Time to question diabetes self‐management support for Arabic‐speaking migrants: exploring a new model of care
Abstract Aim The objective of this study was to explore a new model for diabetes self‐management support in Arabic‐speaking migrants. Methods Two qualitative methods were used: face‐to‐face semi‐structured individual interviews and focus groups. Interviews were audio‐taped, transcribed verbatim and coded thematically. Arabic‐speaking migrants with Type 2 diabetes were recruited from several primary, secondary and tertiary healthcare settings in metropolitan Melbourne, Australia. These settings were purposefully selected to obtain a diverse group of participants. Data collection continued until saturation was reached. This is the first study that involved members of Arabic‐speaking communities in Australia in a formal process of consumer and public involvement to inform research design and recruitment in order to provide evidence for a new model of diabetes self‐management for Arabic‐speaking migrants. Results No self‐management support was offered to Arabic‐speaking migrants beyond the initial diagnosis period. Significant knowledge gaps and skills deficits in all self‐management domains were evident. The provision of tailored self‐management support was considered crucial. When asked about preferred structure and delivery modalities, a strong preference was reported for face‐to‐face storytelling interactions over telephone‐ or internet‐based interventions. Gender‐specific group education and self‐management support sessions delivered by Arabic‐speaking diabetes health professionals, lay peers or social workers trained in diabetes self‐management were highly regarded. Conclusions A patient and public involvement approach allows genuine engagement with Arabic‐speaking migrants with diabetes. There is urgent need for a new model for self‐management support among Arabic‐speaking migrants. Findings yielded new recommendations for diabetes health professionals working with these migrant communities to support behaviour change.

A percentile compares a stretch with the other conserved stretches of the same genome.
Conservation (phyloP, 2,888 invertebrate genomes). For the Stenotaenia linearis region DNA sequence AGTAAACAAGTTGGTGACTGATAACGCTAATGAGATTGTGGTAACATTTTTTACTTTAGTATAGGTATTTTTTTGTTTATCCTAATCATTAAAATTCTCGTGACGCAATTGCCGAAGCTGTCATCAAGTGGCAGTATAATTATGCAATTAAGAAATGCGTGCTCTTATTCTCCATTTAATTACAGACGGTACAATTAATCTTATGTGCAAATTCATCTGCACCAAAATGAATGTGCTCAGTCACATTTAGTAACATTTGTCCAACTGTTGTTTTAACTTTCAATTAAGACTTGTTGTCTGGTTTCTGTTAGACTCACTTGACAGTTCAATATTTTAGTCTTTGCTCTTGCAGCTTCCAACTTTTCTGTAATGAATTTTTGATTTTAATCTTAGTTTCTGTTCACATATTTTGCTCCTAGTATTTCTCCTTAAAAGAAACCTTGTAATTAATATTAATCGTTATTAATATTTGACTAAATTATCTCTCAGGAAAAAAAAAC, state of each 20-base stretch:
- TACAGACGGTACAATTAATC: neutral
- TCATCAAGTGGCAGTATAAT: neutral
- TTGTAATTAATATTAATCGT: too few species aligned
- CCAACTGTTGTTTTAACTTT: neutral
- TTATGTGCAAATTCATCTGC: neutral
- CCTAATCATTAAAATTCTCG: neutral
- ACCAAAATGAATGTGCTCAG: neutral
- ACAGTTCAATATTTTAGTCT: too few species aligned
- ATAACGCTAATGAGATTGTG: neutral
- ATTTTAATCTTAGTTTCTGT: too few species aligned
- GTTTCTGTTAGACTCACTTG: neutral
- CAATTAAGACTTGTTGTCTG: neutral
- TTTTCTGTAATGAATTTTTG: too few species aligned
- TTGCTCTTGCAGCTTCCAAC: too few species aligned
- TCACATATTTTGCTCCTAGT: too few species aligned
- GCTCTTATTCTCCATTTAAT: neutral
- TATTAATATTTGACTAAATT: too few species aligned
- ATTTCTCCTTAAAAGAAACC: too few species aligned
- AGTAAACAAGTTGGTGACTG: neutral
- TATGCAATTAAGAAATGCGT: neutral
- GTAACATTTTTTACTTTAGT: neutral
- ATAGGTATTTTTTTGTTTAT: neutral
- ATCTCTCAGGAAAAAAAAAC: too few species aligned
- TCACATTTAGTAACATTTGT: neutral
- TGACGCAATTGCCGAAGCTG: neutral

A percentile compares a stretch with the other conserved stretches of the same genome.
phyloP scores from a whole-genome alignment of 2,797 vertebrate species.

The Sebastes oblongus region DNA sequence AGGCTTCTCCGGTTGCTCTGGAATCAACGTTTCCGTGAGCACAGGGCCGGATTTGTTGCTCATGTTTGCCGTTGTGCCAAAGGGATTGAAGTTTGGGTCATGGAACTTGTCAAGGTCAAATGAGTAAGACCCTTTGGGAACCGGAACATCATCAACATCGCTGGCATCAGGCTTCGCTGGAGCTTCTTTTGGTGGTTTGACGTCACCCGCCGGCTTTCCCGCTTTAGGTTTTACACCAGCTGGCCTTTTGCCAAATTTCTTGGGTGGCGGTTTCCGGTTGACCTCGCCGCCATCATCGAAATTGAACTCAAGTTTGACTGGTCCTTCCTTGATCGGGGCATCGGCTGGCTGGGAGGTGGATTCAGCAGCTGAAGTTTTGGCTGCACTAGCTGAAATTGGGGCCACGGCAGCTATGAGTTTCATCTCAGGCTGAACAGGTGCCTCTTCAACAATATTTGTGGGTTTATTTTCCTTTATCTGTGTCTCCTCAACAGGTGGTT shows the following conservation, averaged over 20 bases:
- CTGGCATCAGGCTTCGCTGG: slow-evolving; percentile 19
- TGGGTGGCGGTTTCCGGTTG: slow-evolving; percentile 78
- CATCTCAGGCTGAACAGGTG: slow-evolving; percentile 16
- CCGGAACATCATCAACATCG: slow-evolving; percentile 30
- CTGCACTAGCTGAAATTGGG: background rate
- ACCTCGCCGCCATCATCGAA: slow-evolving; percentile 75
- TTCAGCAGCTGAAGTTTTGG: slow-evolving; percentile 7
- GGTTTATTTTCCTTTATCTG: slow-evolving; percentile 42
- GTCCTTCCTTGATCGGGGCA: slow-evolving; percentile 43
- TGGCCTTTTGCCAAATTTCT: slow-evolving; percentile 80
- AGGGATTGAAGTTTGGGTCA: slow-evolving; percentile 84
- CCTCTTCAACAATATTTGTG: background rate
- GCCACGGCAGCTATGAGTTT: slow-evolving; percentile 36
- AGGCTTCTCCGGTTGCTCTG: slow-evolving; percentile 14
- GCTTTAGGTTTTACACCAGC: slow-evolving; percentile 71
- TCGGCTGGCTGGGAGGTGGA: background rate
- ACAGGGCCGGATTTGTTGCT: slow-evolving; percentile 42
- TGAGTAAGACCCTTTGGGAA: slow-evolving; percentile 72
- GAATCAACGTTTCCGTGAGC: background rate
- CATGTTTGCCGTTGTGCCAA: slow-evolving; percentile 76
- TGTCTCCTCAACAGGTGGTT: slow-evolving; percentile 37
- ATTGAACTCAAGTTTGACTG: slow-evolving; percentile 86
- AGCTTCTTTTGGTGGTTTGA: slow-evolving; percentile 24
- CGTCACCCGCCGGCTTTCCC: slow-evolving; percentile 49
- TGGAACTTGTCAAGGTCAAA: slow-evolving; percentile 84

What's new? This is the first study to report preferences for the content, structure and delivery modalities of diabetes self‐management support in Arabic‐speaking migrants with diabetes.The interview guide was developed based on an evidence‐based review.The study used co‐design methodology in which the stakeholders from the Arabic‐speaking communities gave advice about the study methods.The study uncovered a preference for a novel method of delivering diabetes self‐management information, namely face‐to‐face storytelling interactions over telephone‐ or internet‐based interventions.The findings can be applied directly to the way diabetes health professionals work with these migrant communities to support behaviour change.
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